In a high-energy appearance at the Paley Center, CBS and Viacom vice chair Shari Redstone made the case for companies’ impending merger, insisting “we absolutely have enough scale.”
The stocks of Viacom and CBS, which are controlled by National Amusements, have slumped since the long-awaited merger was announced in August. Asked by moderator Aryeh Bourkoff of LionTree about skepticism in the market about ViacomCBS, which centers on whether it can compete against much larger media and tech firms, Redstone delivered a fiery argument.
“We absolutely have enough scale,” she said. People make a mistake and they look at scale as being about market cap. Scale is not about market cap. Scale is about the ability to create the quality and quantity of content that people want to see. When you look at Viacom and CBS combined together, we have an incredible library. We have incredible IP. We spend over $13 billion on content. We can compete with the best of them.”
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After she was done making her point, Bourkoff dryly replied, “I didn’t mean to offend you with the question,” drawing laughs from the audience. “Skepticism is very motivating,” Redstone said.
The remarks at Paley’s International Council Summit were some of the first public comments Redstone has offered since the deal finally was completed.
Redstone, who took the reins of National Amusements after a turbulent sequence of events spanning this entire decade, said she is savoring the end result of the saga. “I have been fighting for this for years and years,” she added. “We will be a market leaders sooner than anyone expects.”
When Bourkoff asked about the looming NFL rights renewal facing CBS and other broadcast networks in 2022, Redstone said she’s “super-psyched” about it and “can’t imagine” NFL games no longer airing on CBS. “We have a lot of the same goals that they have,” Redstone said, notably drawing young fans and exploring international markets. “It’s the core of who we are, and I think the NFL recognizes that,” she added. “The package is going to be comprehensive and great. … It won’t be easy [to negotiate], but I think we’re going to get there.”
Redstone also addressed the efforts to remake the cultures of both Viacom and CBS, each of which has weathered major storms over the years.
“These companies were together in the past,” she said, alluding to the period of 2000 to 2006, “but never like this; we are truly going to be one culture, one set of values, one strategy, and one team.”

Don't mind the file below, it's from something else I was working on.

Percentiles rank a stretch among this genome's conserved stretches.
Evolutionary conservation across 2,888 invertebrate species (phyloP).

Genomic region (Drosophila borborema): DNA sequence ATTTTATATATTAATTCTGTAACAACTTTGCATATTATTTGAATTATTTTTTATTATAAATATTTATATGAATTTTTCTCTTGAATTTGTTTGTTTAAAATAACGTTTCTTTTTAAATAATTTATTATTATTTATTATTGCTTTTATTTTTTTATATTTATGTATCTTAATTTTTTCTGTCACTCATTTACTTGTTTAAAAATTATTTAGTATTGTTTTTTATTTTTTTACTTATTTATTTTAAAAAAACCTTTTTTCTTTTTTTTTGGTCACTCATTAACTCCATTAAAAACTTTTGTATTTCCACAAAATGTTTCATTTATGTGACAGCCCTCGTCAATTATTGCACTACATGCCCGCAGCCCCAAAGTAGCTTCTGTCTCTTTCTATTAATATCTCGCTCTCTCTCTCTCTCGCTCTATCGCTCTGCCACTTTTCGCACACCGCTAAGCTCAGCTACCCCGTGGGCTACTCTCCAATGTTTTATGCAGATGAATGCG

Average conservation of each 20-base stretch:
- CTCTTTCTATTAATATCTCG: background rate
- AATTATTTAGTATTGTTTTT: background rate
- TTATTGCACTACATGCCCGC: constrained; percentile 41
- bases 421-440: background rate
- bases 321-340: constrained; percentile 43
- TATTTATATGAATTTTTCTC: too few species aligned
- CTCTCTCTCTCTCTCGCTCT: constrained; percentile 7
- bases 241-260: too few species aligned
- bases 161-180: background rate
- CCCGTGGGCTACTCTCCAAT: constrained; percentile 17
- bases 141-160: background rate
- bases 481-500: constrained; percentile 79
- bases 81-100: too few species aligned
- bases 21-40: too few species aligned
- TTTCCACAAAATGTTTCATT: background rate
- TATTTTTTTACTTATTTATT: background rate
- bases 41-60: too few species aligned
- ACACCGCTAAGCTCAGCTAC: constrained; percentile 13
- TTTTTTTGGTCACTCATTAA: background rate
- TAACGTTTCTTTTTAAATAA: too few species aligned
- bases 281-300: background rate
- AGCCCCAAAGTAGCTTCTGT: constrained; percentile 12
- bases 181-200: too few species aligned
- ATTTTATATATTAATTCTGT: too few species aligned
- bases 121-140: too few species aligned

The companies individually “have made tremendous progress” in regrouping since their respective issues, she continued. “Creating a culture where people come together and work together is really important.”
Viacom has drawn some scrutiny this week for striking rights deals with Netflix for Nickelodeon programming and Paramount Pictures’ Beverly Hills Cop. Redstone strongly asserted the viability of selective licensing as a strategy. The latest deals came on the eve of Viacom joining with CBS, which has pursued a more subscription-based streaming strategy in which the name of the game is to own and control content, not license it to third parties.
About 20% to 25% of Netflix content can be sourced to ViacomCBS, she asserted. “The more we can bring our content everywhere, the more we can grow the whole and the sum of the parts,” she said. “We’re very comfortable with our strategy of creating content for our own platforms and for creating content for third-party platforms,” she said.
In the case of Nickelodeon, Redstone said, the brand reaches about 40% of viewers aged 2 to 11. “That’s more than anyone else,” Redstone said. “But guess what? There’s 60% of the market we’re not reaching. So if we create differentiated content, maybe put some of our library content on Netflix, maybe create different movies for them, we’re going to drive [viewers] back to our digital and video platforms, we’re going to drive them to what we might do at the studio, we’re going to drive them to our consumer products.” The strategy, she added, “is the best way to maximize the value of our content and grow our brands around the world.”
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